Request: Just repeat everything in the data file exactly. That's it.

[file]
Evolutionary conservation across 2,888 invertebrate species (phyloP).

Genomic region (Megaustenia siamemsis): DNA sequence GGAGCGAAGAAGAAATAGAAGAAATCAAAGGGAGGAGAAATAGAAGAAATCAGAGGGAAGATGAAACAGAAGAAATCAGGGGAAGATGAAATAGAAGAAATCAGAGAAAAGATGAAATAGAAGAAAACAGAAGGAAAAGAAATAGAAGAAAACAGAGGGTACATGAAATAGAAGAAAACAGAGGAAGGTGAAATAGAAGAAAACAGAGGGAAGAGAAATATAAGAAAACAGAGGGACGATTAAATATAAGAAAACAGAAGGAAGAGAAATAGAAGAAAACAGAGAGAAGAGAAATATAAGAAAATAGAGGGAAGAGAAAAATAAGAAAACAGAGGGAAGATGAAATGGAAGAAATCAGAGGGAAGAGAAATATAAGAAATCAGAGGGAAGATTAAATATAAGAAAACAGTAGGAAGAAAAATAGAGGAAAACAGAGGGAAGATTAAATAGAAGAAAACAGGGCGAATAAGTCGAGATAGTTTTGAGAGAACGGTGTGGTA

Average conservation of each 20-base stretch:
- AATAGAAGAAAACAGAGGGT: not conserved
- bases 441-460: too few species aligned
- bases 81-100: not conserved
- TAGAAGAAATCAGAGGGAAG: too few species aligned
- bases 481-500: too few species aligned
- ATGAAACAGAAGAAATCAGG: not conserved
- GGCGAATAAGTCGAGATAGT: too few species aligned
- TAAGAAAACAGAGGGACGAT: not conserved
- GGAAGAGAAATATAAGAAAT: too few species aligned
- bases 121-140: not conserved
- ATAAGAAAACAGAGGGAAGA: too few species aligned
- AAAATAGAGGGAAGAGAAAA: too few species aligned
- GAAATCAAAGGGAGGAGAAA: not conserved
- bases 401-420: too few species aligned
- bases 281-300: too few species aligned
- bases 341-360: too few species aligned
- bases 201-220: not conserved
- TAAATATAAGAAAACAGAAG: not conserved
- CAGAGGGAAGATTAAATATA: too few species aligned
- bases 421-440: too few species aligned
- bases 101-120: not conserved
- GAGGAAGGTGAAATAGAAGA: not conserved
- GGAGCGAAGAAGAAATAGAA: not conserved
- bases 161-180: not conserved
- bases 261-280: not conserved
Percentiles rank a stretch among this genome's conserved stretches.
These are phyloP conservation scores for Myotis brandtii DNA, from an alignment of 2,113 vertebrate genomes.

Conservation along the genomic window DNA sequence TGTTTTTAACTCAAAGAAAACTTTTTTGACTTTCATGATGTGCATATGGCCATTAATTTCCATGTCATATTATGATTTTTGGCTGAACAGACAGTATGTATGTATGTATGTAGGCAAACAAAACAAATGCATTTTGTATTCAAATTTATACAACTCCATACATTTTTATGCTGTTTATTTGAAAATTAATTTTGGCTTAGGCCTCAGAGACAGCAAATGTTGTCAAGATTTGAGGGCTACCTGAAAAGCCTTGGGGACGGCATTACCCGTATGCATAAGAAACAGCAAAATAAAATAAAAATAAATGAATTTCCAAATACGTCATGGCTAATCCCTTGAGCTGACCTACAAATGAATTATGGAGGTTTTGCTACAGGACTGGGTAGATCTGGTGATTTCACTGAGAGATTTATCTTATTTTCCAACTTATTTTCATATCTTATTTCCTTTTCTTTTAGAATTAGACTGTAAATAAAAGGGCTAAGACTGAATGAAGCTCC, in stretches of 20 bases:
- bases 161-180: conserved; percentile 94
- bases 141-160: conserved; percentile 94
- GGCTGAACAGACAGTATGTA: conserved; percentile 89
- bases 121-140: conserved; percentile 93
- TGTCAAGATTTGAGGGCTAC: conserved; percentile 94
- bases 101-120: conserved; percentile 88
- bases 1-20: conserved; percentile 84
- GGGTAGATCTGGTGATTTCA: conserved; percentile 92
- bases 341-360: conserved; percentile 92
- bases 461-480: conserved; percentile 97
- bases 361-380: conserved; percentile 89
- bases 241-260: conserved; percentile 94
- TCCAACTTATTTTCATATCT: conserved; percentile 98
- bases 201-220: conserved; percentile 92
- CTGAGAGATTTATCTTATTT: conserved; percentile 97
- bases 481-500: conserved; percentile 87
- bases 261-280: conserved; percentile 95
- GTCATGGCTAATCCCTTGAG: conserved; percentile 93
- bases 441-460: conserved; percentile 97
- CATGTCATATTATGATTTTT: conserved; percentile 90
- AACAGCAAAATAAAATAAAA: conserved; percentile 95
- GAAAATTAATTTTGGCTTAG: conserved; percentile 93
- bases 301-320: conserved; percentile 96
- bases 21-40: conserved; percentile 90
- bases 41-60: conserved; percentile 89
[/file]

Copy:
Evolutionary conservation across 2,888 invertebrate species (phyloP).

Genomic region (Megaustenia siamemsis): DNA sequence GGAGCGAAGAAGAAATAGAAGAAATCAAAGGGAGGAGAAATAGAAGAAATCAGAGGGAAGATGAAACAGAAGAAATCAGGGGAAGATGAAATAGAAGAAATCAGAGAAAAGATGAAATAGAAGAAAACAGAAGGAAAAGAAATAGAAGAAAACAGAGGGTACATGAAATAGAAGAAAACAGAGGAAGGTGAAATAGAAGAAAACAGAGGGAAGAGAAATATAAGAAAACAGAGGGACGATTAAATATAAGAAAACAGAAGGAAGAGAAATAGAAGAAAACAGAGAGAAGAGAAATATAAGAAAATAGAGGGAAGAGAAAAATAAGAAAACAGAGGGAAGATGAAATGGAAGAAATCAGAGGGAAGAGAAATATAAGAAATCAGAGGGAAGATTAAATATAAGAAAACAGTAGGAAGAAAAATAGAGGAAAACAGAGGGAAGATTAAATAGAAGAAAACAGGGCGAATAAGTCGAGATAGTTTTGAGAGAACGGTGTGGTA

Average conservation of each 20-base stretch:
- AATAGAAGAAAACAGAGGGT: not conserved
- bases 441-460: too few species aligned
- bases 81-100: not conserved
- TAGAAGAAATCAGAGGGAAG: too few species aligned
- bases 481-500: too few species aligned
- ATGAAACAGAAGAAATCAGG: not conserved
- GGCGAATAAGTCGAGATAGT: too few species aligned
- TAAGAAAACAGAGGGACGAT: not conserved
- GGAAGAGAAATATAAGAAAT: too few species aligned
- bases 121-140: not conserved
- ATAAGAAAACAGAGGGAAGA: too few species aligned
- AAAATAGAGGGAAGAGAAAA: too few species aligned
- GAAATCAAAGGGAGGAGAAA: not conserved
- bases 401-420: too few species aligned
- bases 281-300: too few species aligned
- bases 341-360: too few species aligned
- bases 201-220: not conserved
- TAAATATAAGAAAACAGAAG: not conserved
- CAGAGGGAAGATTAAATATA: too few species aligned
- bases 421-440: too few species aligned
- bases 101-120: not conserved
- GAGGAAGGTGAAATAGAAGA: not conserved
- GGAGCGAAGAAGAAATAGAA: not conserved
- bases 161-180: not conserved
- bases 261-280: not conserved
Percentiles rank a stretch among this genome's conserved stretches.
These are phyloP conservation scores for Myotis brandtii DNA, from an alignment of 2,113 vertebrate genomes.

Conservation along the genomic window DNA sequence TGTTTTTAACTCAAAGAAAACTTTTTTGACTTTCATGATGTGCATATGGCCATTAATTTCCATGTCATATTATGATTTTTGGCTGAACAGACAGTATGTATGTATGTATGTAGGCAAACAAAACAAATGCATTTTGTATTCAAATTTATACAACTCCATACATTTTTATGCTGTTTATTTGAAAATTAATTTTGGCTTAGGCCTCAGAGACAGCAAATGTTGTCAAGATTTGAGGGCTACCTGAAAAGCCTTGGGGACGGCATTACCCGTATGCATAAGAAACAGCAAAATAAAATAAAAATAAATGAATTTCCAAATACGTCATGGCTAATCCCTTGAGCTGACCTACAAATGAATTATGGAGGTTTTGCTACAGGACTGGGTAGATCTGGTGATTTCACTGAGAGATTTATCTTATTTTCCAACTTATTTTCATATCTTATTTCCTTTTCTTTTAGAATTAGACTGTAAATAAAAGGGCTAAGACTGAATGAAGCTCC, in stretches of 20 bases:
- bases 161-180: conserved; percentile 94
- bases 141-160: conserved; percentile 94
- GGCTGAACAGACAGTATGTA: conserved; percentile 89
- bases 121-140: conserved; percentile 93
- TGTCAAGATTTGAGGGCTAC: conserved; percentile 94
- bases 101-120: conserved; percentile 88
- bases 1-20: conserved; percentile 84
- GGGTAGATCTGGTGATTTCA: conserved; percentile 92
- bases 341-360: conserved; percentile 92
- bases 461-480: conserved; percentile 97
- bases 361-380: conserved; percentile 89
- bases 241-260: conserved; percentile 94
- TCCAACTTATTTTCATATCT: conserved; percentile 98
- bases 201-220: conserved; percentile 92
- CTGAGAGATTTATCTTATTT: conserved; percentile 97
- bases 481-500: conserved; percentile 87
- bases 261-280: conserved; percentile 95
- GTCATGGCTAATCCCTTGAG: conserved; percentile 93
- bases 441-460: conserved; percentile 97
- CATGTCATATTATGATTTTT: conserved; percentile 90
- AACAGCAAAATAAAATAAAA: conserved; percentile 95
- GAAAATTAATTTTGGCTTAG: conserved; percentile 93
- bases 301-320: conserved; percentile 96
- bases 21-40: conserved; percentile 90
- bases 41-60: conserved; percentile 89